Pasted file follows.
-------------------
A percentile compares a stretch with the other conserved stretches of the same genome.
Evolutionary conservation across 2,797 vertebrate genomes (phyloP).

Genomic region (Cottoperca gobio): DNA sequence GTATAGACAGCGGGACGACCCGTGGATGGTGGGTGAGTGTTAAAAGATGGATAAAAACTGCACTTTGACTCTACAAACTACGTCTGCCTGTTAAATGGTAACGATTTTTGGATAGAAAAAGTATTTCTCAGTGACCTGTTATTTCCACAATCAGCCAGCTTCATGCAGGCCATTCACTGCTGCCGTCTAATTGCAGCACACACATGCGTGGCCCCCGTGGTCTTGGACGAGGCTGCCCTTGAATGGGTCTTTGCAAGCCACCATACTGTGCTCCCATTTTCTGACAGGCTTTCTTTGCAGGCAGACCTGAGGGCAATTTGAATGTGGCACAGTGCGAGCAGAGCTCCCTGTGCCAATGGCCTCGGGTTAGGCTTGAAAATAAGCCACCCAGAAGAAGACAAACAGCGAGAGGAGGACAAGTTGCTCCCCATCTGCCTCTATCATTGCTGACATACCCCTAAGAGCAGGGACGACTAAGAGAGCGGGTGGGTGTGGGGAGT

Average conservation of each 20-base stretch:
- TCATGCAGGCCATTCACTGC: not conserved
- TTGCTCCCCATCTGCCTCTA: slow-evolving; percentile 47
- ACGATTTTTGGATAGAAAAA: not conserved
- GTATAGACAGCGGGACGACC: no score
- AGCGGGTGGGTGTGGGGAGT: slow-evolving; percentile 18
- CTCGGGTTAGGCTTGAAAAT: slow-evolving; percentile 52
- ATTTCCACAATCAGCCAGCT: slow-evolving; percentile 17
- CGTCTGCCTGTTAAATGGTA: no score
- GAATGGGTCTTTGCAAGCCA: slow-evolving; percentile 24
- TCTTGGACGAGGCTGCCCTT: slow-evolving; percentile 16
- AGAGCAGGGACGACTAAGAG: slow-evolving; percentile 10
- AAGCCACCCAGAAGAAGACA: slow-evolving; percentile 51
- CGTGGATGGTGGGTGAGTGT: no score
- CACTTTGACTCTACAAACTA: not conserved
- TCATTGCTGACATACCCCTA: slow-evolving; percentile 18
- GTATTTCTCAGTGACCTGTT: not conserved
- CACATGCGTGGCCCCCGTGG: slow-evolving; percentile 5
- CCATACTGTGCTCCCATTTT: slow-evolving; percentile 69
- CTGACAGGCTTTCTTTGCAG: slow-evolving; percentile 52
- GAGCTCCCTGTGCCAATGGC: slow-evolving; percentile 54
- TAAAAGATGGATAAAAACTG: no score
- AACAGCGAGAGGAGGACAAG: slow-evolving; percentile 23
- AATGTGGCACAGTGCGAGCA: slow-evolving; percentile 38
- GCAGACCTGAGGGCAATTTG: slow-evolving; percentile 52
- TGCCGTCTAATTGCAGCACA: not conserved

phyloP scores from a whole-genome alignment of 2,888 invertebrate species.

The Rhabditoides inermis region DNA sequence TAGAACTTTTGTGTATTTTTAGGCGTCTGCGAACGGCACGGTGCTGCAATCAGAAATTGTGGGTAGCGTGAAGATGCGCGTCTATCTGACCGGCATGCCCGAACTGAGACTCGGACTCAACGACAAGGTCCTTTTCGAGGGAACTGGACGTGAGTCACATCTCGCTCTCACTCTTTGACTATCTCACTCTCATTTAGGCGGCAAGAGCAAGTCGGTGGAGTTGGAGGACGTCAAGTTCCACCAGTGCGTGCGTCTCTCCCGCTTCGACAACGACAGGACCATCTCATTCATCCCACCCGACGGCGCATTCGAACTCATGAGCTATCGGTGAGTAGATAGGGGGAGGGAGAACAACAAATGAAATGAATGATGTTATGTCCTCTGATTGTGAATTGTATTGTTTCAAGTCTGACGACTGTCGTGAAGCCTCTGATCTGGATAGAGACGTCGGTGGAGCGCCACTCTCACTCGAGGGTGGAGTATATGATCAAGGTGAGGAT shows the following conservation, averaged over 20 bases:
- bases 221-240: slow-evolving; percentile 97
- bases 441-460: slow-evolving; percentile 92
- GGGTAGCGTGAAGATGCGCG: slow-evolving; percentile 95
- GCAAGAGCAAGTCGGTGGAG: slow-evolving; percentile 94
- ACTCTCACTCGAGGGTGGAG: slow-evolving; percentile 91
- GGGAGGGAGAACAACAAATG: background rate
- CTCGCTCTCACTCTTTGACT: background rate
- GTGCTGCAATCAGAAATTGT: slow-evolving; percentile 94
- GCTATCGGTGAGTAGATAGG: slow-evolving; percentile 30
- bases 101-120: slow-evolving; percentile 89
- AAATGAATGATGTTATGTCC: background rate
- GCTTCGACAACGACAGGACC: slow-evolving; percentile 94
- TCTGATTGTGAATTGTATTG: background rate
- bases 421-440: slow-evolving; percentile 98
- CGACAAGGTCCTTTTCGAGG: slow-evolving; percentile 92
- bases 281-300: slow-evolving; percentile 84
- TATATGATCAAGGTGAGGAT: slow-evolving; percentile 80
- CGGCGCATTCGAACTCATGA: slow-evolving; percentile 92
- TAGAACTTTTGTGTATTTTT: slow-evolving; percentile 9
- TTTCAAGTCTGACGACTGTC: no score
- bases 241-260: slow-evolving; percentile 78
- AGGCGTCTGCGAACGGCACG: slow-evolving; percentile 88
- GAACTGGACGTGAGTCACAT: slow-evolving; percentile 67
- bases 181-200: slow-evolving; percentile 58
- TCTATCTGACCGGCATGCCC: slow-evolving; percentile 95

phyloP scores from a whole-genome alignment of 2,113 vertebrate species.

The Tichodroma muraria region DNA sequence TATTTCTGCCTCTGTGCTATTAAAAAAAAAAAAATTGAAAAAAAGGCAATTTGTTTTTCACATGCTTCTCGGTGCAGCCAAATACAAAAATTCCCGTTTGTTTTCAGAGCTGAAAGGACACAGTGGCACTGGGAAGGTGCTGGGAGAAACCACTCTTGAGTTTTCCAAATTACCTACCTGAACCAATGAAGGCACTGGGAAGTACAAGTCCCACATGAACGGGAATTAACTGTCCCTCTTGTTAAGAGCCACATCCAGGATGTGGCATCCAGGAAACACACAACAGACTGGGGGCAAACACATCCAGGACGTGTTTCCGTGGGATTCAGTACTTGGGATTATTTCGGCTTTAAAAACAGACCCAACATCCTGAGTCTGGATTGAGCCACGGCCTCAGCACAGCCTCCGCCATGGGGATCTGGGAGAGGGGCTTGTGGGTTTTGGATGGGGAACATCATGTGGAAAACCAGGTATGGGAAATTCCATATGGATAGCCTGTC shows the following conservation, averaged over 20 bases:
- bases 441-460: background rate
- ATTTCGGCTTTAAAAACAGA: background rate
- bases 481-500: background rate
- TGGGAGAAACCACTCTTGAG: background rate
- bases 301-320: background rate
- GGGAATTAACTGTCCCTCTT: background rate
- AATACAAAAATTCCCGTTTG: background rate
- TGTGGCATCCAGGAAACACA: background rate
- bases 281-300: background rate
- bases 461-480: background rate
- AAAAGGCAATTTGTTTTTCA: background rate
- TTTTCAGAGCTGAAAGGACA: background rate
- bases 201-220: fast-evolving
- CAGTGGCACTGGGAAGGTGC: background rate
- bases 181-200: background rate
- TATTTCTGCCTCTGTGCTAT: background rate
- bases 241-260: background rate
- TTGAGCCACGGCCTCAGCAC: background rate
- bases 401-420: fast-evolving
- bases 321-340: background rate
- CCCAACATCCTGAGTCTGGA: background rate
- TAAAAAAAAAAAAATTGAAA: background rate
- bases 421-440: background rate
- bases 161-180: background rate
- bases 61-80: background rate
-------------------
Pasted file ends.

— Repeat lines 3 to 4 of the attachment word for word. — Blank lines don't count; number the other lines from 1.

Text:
Genomic region (Cottoperca gobio): DNA sequence GTATAGACAGCGGGACGACCCGTGGATGGTGGGTGAGTGTTAAAAGATGGATAAAAACTGCACTTTGACTCTACAAACTACGTCTGCCTGTTAAATGGTAACGATTTTTGGATAGAAAAAGTATTTCTCAGTGACCTGTTATTTCCACAATCAGCCAGCTTCATGCAGGCCATTCACTGCTGCCGTCTAATTGCAGCACACACATGCGTGGCCCCCGTGGTCTTGGACGAGGCTGCCCTTGAATGGGTCTTTGCAAGCCACCATACTGTGCTCCCATTTTCTGACAGGCTTTCTTTGCAGGCAGACCTGAGGGCAATTTGAATGTGGCACAGTGCGAGCAGAGCTCCCTGTGCCAATGGCCTCGGGTTAGGCTTGAAAATAAGCCACCCAGAAGAAGACAAACAGCGAGAGGAGGACAAGTTGCTCCCCATCTGCCTCTATCATTGCTGACATACCCCTAAGAGCAGGGACGACTAAGAGAGCGGGTGGGTGTGGGGAGT

Average conservation of each 20-base stretch: